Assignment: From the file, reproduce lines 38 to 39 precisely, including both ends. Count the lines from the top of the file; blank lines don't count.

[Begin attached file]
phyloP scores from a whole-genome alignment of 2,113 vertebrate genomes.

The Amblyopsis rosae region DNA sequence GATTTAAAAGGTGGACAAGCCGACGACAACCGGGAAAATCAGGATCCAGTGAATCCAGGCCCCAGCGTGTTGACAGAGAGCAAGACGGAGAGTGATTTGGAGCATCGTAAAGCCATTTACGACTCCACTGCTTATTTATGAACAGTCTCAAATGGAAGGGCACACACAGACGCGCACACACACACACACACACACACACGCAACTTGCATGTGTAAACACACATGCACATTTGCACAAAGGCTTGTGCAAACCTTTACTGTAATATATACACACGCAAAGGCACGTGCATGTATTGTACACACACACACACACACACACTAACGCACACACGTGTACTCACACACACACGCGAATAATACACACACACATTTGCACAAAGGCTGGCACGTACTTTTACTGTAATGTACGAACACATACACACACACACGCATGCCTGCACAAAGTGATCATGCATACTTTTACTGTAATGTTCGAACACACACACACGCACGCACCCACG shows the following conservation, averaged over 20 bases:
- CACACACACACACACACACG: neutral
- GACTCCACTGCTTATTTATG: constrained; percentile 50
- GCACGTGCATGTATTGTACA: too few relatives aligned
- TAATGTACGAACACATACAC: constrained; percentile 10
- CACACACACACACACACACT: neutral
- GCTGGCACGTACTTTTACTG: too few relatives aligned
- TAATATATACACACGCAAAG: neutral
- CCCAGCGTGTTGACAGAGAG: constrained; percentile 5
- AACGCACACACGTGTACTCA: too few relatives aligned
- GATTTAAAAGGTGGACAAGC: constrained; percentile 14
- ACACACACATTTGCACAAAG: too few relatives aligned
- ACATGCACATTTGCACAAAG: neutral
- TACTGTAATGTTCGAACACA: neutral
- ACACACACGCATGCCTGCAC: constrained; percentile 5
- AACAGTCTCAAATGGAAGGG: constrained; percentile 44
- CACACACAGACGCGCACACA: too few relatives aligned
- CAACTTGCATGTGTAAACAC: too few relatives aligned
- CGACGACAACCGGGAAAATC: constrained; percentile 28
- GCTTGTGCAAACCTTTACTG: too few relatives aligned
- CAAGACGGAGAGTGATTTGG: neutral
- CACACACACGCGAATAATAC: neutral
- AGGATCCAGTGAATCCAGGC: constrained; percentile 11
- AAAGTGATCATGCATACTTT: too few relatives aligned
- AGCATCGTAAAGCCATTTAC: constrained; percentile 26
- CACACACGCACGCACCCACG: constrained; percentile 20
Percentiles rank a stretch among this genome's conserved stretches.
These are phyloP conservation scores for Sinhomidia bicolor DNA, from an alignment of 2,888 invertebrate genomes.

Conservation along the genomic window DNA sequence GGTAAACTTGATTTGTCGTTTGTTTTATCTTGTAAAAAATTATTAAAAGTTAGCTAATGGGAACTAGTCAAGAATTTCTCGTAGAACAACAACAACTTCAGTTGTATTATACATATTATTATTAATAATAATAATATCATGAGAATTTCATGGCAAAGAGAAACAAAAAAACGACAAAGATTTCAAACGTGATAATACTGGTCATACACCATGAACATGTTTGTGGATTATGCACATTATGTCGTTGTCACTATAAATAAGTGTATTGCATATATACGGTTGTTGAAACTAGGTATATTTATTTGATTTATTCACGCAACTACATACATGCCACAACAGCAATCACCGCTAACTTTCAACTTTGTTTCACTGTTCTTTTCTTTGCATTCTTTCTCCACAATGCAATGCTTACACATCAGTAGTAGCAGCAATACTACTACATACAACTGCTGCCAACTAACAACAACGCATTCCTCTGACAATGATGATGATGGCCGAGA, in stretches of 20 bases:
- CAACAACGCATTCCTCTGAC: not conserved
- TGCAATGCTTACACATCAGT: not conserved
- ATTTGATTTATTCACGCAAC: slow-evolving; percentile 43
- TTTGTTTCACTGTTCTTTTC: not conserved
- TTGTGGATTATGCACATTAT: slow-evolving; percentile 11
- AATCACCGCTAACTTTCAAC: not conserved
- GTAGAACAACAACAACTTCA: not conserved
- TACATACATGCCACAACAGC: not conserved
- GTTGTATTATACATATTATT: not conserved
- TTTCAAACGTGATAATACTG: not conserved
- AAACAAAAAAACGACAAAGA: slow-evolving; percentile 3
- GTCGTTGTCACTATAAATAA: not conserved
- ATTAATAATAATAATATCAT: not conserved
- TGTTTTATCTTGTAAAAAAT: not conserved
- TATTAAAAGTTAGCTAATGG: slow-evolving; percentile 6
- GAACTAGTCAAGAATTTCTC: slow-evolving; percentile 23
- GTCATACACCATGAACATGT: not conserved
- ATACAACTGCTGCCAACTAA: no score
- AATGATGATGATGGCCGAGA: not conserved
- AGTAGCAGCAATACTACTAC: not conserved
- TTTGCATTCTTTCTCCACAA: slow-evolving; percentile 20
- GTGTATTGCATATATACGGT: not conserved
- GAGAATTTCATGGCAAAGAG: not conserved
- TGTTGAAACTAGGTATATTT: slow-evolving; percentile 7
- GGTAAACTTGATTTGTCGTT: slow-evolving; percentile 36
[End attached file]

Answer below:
- TACATACATGCCACAACAGC: not conserved
- GTTGTATTATACATATTATT: not conserved